Here’s a hint; a primary emotion is not anger or frustration! Those two emotions, while very real, are
often secondary emotions, which are reflections, or by-products, of a deeper emotion beneath the surface.

Primary emotions, on the other hand, usually center around softer feelings – fear, vulnerability, pain, love, and other,
deeper needs. These softer emotions often are based on our needs for emotional safety, connection, and wanting to feel loved and respected by our partners. But when these needs go unmet in our relationships it can lead to anger and negative behaviors that push couples away from each other and destroy trust.

Often in arguments, however, usually anger and frustration are the only emotions that are communicated and talked about afterward, and primary feelings are not recognized or addressed. This leaves the true core issue unresolved, and ripe for another conflict. This dynamic leads to repetitive arguing, and makes couples wonder why they keep having the same fights over and over again. To change the cycle, couples need to learn to access and communicate primary emotions safely. [More information about practicing emotionally “safe” communication here: How to Communicate With Someone Who Shuts Down]

Tapping in to Primary Emotions

Notice How You’re Feeling: One way to start accessing the softer primary emotions is to pay attention to what you’re feeling  – where is the emotion showing up in your body? Emotion always manifests itself somehow in our body, whether through muscle tension, quickened heartbeat, stomach discomfort, or any other bodily reaction you might think of.

Secondary emotions are easier to access – anger in the body can often be accessed before or after is triggered, but primary emotions such as fear or pain will likely manifest some other way. Try to become more aware of your body when you become emotional and begin to match different bodily reactions to different emotions – you’ll notice the difference faster than you think.

Practice Naming Your Feelings: Some people have an easier time accessing primary emotions in the body, but have a more difficult time assigning a name to the primary emotion. This can be especially true for men (but many women can struggle with this too). [For more on this topic check out my “Understnding Men” podcast.] An emotion wheel, or “feelings wheel” (available readily online,) can help put a name to an emotion than a general “fear” or “pain” that may not accurately describe what you are feeling in that moment.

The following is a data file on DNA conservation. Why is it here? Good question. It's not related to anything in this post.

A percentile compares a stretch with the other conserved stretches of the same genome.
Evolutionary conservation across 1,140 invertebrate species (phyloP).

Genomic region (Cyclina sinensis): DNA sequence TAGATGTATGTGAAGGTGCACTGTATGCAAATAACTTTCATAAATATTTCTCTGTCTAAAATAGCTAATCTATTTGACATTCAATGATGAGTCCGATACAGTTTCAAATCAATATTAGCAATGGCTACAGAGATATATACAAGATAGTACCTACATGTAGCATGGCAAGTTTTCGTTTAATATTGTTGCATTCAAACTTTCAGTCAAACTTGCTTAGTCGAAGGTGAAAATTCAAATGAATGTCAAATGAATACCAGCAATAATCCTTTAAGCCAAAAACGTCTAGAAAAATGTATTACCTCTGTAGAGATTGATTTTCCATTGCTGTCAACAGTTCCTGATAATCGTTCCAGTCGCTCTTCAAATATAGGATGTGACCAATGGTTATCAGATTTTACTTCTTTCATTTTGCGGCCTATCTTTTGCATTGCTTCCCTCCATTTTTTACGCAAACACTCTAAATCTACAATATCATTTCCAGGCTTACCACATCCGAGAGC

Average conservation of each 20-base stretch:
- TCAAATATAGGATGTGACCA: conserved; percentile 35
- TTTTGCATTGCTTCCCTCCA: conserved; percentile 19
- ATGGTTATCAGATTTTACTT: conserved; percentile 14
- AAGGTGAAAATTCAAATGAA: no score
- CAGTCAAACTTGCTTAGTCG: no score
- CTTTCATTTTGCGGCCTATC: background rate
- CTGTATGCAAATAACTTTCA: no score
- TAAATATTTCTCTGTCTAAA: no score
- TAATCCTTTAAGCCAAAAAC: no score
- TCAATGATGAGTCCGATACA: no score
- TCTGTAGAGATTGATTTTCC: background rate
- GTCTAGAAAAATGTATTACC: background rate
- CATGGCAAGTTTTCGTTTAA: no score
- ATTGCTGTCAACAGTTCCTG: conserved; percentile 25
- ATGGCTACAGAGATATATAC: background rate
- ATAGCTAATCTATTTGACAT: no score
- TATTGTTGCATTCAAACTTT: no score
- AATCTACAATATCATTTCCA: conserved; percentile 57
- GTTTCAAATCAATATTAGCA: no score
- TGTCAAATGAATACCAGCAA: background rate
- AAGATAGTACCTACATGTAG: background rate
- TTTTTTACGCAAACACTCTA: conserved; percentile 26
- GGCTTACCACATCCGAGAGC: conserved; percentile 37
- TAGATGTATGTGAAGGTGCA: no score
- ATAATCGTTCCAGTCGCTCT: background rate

Remember, if you can access and name your primary emotions, then you are taking the first step in communicating those emotions that can help break a negative cycle. [Learn more about how being in touch with your feelings can help you improve your communication in, “Empathy: The Key to Communication and Connection”]

Communicating Your Real Feelings

Get Support: Learning how to communicate primary emotions safely usually should be done with the support of a couples counselor or relationship coach, as many people can find this surprisingly challenging, especially in the beginning. A marriage counselor who is trained in Emotionally Focused Couples Therapy will have the most skill and experience in helping couples get in touch with their feelings, and communicate them in a productive way to their partner.

Create Safety: Communicating primary emotions in a way that is safe for the sharer and listener can feel challenging, especially in cases where couples have had bad experiences when expressing their authentic feelings. However, this type of couples counseling can lead to more effective, longer lasting relationship repair than types of marriage counseling that feel like more of a “band-aid” than a healing process.

Avoid Blame: Someone with a history of not feeling safe expressing emotion will need assurance and trust that they will not be hurt doing so, and that can be difficult to find. Sharing primary emotions in a safe way requires the sharer to own their emotions and share them in a way that is not blaming to the listener.